Film and telephony: the evolution of cinematic communication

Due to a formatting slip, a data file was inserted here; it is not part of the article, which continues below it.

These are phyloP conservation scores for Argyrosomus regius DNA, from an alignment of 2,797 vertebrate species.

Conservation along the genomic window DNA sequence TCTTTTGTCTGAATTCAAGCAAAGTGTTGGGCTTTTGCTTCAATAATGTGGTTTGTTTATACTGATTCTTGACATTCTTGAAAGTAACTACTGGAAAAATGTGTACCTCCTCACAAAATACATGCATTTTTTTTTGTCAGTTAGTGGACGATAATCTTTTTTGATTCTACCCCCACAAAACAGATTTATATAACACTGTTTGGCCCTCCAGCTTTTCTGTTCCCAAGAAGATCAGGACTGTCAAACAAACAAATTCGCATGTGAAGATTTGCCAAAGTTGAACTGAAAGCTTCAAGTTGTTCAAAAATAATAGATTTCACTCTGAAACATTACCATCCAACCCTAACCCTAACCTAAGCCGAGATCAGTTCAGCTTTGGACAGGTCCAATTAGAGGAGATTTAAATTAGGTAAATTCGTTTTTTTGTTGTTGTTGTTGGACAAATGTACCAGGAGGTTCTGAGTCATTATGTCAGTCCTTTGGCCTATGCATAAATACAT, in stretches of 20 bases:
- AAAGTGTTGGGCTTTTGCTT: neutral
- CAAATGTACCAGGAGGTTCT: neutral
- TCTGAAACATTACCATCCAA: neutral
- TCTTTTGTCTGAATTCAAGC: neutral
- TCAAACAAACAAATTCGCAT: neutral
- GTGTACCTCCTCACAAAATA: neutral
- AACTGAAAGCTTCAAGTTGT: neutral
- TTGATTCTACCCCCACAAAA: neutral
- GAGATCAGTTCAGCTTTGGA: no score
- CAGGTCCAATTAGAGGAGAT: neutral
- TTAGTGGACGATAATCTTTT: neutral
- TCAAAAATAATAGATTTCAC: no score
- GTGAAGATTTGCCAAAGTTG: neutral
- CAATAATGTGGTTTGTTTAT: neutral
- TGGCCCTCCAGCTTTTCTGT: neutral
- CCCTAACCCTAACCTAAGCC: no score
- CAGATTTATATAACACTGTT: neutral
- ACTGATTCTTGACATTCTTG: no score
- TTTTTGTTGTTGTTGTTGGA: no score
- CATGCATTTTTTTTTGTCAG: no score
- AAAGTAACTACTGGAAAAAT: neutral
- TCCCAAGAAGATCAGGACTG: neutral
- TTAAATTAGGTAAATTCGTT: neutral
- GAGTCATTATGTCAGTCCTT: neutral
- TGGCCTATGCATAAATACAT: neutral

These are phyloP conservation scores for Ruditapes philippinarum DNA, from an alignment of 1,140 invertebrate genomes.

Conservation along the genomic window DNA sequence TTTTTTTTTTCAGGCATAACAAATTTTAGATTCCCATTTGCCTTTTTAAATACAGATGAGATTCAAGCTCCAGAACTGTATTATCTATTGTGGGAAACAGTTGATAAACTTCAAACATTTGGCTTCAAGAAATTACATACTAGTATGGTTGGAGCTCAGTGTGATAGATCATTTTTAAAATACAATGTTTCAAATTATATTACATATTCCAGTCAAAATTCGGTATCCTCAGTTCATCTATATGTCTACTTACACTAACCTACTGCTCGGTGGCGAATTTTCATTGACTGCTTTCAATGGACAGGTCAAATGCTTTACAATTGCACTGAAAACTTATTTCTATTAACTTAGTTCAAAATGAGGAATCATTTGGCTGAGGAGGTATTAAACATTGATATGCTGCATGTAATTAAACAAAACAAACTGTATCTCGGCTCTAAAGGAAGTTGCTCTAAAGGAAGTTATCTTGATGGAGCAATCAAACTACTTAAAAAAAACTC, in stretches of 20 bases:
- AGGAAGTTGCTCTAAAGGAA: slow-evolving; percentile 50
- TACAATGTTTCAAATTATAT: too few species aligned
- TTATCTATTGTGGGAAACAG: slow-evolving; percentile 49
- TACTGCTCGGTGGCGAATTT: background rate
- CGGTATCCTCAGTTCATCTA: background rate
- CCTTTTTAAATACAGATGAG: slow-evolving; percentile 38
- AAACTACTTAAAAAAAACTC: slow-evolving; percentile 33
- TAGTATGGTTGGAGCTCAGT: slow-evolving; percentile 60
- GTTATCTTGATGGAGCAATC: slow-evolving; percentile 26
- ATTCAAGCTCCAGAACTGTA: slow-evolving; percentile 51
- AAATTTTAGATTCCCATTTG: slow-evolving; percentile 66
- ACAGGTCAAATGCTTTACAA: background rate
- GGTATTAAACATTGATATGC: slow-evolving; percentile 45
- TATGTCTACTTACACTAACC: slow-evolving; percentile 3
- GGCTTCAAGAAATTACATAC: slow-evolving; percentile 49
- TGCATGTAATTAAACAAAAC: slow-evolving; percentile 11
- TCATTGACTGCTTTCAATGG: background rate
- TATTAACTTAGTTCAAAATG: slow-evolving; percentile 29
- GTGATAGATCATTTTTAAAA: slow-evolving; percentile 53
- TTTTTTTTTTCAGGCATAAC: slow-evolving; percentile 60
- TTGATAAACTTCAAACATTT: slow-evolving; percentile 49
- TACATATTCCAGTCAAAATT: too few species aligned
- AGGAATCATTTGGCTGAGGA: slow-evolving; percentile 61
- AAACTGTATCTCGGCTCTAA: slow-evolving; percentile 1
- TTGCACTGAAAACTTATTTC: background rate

The effects mobile technologies have had on world culture are profound. The accessibility to interpersonal communication in nearly any environment has created a society driven by instantaneous access to information. For the purposes of this study, the cinema was used as a lens through which to view the effects of not only mobile technology, but also telephony as a whole. Sixteen films from three film genres (horror, gangster, and action/adventure) were examined to understand the effects that telephony has had on cinematic narrative. The films chosen, in the order discussed below, are When a Stranger Calls; (1979), Scream; (1996), When a Strange Calls; (2006), One Missed Call; (2008) Scarface; (1932), G-Men; (1935), The Big Sleep; (1946), Goodfellas; (1990), The Departed; (2006), Die Hard; (1988), Die Hard 2; (1990), Die Hard with a Vengeance; (1995), Speed; (1994), The Bourne Identity; (2002), The Bourne Supremacy; (2004), and The Bourne Ultimatum; (2007). Specific scenes from each case study were broken down to understand the variations in film narrative made possible through different communication media. Each genre is approached from a historical standpoint, with the earlier films in each category using older methods of communication (e.g., telegraph, telephone, walkie-talkie, and pager) and the latter examples relying heavily on the cell phone. This thesis examines the case studies from a genre and narrative theoretical standpoint, while also discussing cultural issues in conjunction with literature focused on the effects of innovations and mobile technology. This analysis explains the effects that telephony has had on the cinema. Telephony has been an essential component of film narrative going back to the silent era and it is imperative to understand how these two widely used forms of technology have evolved together.